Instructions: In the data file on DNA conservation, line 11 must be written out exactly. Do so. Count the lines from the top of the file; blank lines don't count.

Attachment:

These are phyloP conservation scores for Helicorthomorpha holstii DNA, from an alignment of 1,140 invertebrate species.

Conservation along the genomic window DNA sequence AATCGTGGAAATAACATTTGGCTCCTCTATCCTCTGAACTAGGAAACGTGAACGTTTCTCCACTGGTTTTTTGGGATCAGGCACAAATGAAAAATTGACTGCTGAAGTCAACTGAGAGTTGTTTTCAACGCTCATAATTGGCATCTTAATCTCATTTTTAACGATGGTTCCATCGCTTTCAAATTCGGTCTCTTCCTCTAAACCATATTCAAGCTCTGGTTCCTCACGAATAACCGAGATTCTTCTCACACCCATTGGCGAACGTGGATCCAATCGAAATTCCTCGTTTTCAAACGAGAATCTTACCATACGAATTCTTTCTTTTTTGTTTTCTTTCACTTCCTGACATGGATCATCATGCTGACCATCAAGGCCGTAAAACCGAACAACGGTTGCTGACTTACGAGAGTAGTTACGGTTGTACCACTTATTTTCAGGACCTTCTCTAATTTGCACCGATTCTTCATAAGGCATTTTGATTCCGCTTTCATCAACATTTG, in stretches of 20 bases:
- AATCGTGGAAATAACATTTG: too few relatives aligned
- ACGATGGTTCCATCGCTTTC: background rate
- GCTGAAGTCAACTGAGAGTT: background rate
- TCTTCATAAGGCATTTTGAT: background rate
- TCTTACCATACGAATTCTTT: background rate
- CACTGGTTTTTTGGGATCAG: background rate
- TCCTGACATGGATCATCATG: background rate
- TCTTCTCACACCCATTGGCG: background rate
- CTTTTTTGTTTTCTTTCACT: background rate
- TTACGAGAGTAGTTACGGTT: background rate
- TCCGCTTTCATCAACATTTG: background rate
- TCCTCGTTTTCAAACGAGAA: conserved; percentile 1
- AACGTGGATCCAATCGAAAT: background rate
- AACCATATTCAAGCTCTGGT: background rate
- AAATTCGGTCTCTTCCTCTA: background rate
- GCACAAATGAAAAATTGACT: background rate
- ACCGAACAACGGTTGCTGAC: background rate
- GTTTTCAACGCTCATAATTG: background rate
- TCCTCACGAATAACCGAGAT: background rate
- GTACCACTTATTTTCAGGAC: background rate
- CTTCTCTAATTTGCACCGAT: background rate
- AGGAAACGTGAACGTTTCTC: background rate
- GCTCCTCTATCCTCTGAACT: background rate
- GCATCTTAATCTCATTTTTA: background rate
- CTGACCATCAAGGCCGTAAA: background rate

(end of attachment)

- CTTTTTTGTTTTCTTTCACT: background rate